CIA head: ISIS uses chemical weapons, can make more

From MailOnline

By Darren Boyle

CIA director John Brennan has warned that ISIS fighters have already used chemical weapons and have the capacity to make small quantities of deadly chlorine and mustard gas. 

The terrorist organization was already believed to have smuggled weapons of mass destruction into Europe, according to a UN report. 

According to Brennan: 'We have a number of instances where ISIL has used chemical munitions on the battlefield.'

He warned: 'There are reports that ISIS has access to chemical precursors and munitions that they can use.'

Brennan also warned of the possibility ISIS could seek to export the weapons to the West for financial gain.

Hundreds of people required treatment, including these children, following a suspected poison gas attack on the rebel-held Damascus suburb of Saqba in August 2013.

Hundreds of people required treatment, including these children, following a suspected poison gas attack on the rebel-held Damascus suburb of Saqba in August 2013.

He said: 'I think there's always the potential for that. This is why it's so important to cut off the various transportation routes and smuggling routes that they have used.'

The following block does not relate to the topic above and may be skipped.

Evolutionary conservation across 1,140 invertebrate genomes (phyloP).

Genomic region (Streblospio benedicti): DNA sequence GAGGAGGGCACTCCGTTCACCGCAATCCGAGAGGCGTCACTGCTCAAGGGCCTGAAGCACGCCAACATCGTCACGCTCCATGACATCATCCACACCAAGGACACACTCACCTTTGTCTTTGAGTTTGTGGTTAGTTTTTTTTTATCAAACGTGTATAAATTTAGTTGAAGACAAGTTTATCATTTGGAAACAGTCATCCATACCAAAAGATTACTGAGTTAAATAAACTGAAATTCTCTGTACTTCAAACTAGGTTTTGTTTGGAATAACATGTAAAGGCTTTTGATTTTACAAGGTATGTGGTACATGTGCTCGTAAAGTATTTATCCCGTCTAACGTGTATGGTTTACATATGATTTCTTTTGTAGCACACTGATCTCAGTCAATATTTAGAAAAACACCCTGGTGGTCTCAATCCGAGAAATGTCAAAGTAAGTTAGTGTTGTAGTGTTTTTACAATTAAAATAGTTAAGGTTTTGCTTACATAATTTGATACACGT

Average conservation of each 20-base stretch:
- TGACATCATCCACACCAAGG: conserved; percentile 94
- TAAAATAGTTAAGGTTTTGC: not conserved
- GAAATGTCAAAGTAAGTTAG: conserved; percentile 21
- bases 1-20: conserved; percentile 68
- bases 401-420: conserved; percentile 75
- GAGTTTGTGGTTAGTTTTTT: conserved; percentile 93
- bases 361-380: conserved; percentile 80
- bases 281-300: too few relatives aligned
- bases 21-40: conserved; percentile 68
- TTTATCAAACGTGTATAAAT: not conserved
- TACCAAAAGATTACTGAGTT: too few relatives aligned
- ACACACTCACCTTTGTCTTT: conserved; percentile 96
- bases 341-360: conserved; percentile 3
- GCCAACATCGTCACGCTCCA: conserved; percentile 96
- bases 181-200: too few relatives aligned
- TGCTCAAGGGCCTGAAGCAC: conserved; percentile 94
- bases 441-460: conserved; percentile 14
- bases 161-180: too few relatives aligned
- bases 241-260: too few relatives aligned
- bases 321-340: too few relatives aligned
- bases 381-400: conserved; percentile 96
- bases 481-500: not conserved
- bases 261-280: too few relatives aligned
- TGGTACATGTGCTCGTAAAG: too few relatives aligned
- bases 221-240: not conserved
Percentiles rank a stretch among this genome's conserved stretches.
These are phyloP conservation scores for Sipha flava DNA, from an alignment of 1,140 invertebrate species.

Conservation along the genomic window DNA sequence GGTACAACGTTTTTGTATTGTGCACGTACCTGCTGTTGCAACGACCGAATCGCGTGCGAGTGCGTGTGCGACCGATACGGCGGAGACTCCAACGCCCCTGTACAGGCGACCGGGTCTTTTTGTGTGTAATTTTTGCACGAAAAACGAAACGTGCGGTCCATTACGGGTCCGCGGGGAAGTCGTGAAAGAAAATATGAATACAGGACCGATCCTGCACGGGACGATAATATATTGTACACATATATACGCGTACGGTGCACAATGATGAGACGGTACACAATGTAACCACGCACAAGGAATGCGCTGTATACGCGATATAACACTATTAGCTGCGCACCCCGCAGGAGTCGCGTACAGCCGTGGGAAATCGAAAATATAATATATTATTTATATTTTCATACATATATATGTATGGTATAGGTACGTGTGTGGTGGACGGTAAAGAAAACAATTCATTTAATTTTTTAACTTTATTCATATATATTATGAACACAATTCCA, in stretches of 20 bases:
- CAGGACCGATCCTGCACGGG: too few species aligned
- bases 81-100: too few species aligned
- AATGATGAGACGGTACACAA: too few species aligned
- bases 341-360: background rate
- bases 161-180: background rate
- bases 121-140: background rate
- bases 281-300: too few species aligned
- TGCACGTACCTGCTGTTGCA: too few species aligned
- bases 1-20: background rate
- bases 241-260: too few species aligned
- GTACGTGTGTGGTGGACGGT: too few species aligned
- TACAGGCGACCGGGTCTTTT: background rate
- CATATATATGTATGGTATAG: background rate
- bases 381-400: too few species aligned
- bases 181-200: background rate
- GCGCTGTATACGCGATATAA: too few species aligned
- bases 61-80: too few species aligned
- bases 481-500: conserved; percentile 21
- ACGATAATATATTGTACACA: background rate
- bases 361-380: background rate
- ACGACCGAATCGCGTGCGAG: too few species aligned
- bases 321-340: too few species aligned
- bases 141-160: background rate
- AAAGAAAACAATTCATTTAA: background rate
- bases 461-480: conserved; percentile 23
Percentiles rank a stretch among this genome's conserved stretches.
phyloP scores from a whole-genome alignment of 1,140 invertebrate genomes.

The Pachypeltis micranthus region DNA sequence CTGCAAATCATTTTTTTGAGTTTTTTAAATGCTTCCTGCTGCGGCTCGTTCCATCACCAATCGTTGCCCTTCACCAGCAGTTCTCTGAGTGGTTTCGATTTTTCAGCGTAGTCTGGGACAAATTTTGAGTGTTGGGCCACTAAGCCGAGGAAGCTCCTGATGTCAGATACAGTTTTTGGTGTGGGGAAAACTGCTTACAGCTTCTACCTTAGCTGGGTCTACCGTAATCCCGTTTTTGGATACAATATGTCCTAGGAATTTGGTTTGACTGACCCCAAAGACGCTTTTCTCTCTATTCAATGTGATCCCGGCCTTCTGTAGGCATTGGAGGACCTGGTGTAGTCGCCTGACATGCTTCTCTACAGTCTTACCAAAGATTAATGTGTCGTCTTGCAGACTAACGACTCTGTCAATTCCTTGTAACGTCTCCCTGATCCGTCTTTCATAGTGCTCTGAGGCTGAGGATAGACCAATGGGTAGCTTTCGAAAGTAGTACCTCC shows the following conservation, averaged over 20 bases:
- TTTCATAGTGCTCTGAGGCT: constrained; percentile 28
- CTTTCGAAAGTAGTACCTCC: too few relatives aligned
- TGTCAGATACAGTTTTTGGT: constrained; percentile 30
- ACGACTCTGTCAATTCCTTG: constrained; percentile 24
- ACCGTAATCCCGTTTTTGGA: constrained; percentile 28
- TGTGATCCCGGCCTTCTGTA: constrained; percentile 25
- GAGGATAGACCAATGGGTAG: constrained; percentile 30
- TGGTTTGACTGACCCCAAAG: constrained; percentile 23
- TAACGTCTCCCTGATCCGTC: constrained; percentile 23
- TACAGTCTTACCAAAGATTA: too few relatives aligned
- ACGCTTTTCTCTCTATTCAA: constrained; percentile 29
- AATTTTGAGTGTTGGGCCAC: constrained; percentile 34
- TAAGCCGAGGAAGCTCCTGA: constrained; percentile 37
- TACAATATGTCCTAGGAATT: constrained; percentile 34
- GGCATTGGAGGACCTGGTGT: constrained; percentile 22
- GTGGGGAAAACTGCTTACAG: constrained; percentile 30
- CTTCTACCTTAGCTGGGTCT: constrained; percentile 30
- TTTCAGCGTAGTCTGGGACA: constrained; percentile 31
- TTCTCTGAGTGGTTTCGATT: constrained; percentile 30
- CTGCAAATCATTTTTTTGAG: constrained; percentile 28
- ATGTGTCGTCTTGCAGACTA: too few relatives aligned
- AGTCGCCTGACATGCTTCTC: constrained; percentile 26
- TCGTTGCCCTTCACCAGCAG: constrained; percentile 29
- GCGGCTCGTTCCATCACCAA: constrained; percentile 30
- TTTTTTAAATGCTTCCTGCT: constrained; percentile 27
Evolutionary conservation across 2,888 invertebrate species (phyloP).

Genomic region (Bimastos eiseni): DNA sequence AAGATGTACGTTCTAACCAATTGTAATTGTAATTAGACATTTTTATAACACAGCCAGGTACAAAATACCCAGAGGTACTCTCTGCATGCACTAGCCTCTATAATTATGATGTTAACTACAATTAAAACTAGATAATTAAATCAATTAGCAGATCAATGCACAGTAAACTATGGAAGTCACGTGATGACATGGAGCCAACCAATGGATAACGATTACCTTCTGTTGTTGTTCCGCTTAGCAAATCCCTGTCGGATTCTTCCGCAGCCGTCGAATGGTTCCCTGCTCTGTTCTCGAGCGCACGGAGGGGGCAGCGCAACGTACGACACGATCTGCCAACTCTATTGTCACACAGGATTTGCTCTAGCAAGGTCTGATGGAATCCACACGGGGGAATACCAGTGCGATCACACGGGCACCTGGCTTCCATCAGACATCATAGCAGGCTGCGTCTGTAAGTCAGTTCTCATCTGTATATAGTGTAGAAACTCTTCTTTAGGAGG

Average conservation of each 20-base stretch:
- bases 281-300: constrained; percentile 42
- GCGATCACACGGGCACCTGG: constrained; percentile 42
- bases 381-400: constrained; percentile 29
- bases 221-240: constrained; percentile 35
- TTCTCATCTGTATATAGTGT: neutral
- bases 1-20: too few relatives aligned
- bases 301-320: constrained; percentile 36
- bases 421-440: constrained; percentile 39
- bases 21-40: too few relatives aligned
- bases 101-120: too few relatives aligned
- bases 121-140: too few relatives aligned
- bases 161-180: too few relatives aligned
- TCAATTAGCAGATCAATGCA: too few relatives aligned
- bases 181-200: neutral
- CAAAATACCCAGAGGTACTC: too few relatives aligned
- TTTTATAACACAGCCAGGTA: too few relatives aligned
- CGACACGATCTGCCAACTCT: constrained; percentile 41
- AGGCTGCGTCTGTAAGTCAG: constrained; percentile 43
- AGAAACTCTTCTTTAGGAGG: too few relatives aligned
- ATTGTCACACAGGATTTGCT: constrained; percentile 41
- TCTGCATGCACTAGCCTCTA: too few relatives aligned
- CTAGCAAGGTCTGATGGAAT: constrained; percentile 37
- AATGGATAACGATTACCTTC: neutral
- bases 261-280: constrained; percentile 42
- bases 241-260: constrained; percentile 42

When asked if there were 'American assets on the ground' searching for possible chemical weapons caches or labs, Brennan replied: 'US intelligence is actively involved in being a part of the efforts to destroy ISIL and to get as much insight into what they have on the ground inside of Syria and Iraq.' 

The release of the interview excerpts comes two days after similar comments from spy chief James Clapper before a congressional committee.

Clapper, who is director of national intelligence, told the committee: 'ISIL has also used toxic chemicals in Iraq and Syria, including the blister agent sulfur mustard.' 

He said it was the first time an extremist group had produced and used a chemical warfare agent in an attack since Japan's Aum Supreme Truth cult carried out a deadly sarin attack during rush hour in the Tokyo subway in 1995.

President Bashar al-Assad's regime and rebel forces have accused each other of using chemical agents in the nearly five-year war that has killed more than 250,000 people.

After an August 2013 sarin attack outside Damascus that much of the international community blamed on Assad's government, the regime agreed to turn over its chemical arsenal.

The Organization for the Prohibition of Chemical Weapons (OPCW) -- which oversaw the dangerous removal and elimination of Syria's avowed stockpile -- now says that declared arsenal has been completely destroyed.

But the global arms watchdog has still warned of the continued use of mustard, sarin and chlorine gas in the conflict, without blaming the regime, the rebels or ISIS for use of the weapons, which are banned under international law.

Last year, officials in the autonomous Iraqi region of Kurdistan said blood tests had shown that ISIS fighters used mustard agent in an attack on Kurdish peshmerga forces in August.

Thirty-five peshmerga fighters were exposed and some taken abroad for treatment, officials said.